Here's the traditional desktop. Note the lack of a Start button.If you hover your mouse in the bottom-left corner, a thumbnail of the Metro UI will appear. Simply click to return to it.
Back on in the Metro interface, click Devices in the right-hand pop-up menu and you'll see a option to configure a second screen, even if there isn't one connected. You get the usual options you'd expect on a laptop for duplicating and extending the desktop, and displaying it on the second screen only.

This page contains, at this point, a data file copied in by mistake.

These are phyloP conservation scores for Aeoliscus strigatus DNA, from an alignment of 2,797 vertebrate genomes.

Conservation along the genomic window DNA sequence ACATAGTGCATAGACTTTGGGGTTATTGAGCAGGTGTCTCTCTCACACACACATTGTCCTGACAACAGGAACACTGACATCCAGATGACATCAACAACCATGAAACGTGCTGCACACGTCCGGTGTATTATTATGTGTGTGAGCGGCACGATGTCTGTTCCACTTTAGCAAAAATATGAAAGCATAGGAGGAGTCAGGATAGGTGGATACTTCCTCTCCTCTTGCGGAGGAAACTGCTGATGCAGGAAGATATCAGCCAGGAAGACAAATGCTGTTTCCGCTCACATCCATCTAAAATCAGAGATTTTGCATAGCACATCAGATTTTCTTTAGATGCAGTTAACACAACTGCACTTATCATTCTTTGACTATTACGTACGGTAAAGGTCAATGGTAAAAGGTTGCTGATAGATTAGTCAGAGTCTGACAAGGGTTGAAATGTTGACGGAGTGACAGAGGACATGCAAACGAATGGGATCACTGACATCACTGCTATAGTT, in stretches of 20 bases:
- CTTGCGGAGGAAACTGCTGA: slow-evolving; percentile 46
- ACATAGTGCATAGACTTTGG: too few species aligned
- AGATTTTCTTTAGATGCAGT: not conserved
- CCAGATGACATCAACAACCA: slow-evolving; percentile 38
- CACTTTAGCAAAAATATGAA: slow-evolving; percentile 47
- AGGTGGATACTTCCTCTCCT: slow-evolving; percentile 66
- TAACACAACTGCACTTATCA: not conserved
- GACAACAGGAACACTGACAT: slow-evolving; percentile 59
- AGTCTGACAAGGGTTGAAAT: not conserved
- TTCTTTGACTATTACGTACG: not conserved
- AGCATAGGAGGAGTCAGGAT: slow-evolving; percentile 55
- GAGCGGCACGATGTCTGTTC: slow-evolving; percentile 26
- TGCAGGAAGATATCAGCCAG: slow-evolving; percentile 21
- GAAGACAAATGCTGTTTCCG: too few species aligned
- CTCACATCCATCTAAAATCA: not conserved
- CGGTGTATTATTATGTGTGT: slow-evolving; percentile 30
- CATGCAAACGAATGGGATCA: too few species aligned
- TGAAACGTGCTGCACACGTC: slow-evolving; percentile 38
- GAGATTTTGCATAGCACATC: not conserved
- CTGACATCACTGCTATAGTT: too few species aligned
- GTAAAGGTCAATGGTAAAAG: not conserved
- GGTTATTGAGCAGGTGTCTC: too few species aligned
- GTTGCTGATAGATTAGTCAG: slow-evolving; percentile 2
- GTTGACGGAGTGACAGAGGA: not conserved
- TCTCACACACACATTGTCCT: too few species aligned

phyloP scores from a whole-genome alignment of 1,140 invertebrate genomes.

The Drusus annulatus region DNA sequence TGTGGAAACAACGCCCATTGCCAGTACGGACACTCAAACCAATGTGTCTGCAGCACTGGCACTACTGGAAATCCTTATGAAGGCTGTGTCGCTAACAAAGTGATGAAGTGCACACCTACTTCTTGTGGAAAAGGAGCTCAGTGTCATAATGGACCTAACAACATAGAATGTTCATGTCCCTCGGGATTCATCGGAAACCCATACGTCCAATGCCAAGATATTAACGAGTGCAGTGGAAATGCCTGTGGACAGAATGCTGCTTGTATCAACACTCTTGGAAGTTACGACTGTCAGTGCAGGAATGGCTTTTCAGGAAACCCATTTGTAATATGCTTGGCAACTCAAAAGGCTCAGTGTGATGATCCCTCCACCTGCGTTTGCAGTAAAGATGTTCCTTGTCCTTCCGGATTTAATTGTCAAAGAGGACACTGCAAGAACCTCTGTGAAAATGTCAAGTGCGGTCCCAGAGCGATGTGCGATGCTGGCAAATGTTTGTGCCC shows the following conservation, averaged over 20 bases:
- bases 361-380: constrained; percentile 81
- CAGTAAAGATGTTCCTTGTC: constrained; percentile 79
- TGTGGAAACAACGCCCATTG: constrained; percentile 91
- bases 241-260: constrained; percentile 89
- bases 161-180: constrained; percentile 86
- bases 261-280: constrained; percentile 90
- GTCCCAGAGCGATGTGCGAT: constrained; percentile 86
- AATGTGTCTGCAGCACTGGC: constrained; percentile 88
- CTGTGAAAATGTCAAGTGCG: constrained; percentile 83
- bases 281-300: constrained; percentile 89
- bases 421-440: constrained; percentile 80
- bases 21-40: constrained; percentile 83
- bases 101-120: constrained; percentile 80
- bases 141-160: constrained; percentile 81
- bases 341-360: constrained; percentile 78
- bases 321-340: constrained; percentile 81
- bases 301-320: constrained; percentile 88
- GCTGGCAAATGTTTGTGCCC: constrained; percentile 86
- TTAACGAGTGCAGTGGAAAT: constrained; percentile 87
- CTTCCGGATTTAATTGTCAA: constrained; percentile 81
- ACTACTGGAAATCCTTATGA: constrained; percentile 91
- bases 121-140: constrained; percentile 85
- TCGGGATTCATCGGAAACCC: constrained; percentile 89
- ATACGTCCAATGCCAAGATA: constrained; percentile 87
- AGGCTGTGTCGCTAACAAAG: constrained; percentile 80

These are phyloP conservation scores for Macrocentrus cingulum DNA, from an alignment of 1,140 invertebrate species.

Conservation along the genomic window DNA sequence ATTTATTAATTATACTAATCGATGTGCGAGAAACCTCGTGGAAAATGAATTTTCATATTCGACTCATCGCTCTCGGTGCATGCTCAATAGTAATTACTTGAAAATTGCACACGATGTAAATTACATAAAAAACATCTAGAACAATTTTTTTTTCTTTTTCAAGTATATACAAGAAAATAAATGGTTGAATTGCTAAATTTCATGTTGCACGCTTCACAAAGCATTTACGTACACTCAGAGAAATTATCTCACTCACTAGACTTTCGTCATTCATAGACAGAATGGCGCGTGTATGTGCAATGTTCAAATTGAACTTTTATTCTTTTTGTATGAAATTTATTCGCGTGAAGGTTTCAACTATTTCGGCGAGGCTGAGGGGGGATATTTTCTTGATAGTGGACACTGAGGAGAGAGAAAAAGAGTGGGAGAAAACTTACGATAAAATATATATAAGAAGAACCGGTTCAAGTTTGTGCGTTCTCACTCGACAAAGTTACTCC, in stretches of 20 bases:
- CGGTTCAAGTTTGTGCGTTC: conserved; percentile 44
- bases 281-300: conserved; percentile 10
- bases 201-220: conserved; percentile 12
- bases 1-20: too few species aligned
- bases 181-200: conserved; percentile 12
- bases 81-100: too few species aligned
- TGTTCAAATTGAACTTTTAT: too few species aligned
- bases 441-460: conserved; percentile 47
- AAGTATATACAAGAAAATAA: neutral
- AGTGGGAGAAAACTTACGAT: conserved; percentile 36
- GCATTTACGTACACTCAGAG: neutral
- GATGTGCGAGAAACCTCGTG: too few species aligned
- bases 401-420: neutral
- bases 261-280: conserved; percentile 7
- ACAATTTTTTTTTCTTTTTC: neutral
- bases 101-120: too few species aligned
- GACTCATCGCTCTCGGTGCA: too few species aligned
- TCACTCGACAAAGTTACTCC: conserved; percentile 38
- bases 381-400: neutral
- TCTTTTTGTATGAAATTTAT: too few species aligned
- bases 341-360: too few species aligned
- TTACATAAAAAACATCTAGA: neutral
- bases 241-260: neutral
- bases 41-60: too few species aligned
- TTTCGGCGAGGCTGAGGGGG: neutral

Choose settings from the pop-up menu and six icons appear. This is similar to the notification area in Windows 7, but it's been tweaked to include brightness and power options. Here, we've clicked on brightness and a slider pops up to adjust it: far easier than in Windows 7.
Click the more settings link below the six icons and a clean settings screen swings into view. The traditional Control Panel still exists, but this settings screen is finger-friendly. The screen below shows the options for personalising the new lock screen.
NEXT PAGE: More options and settings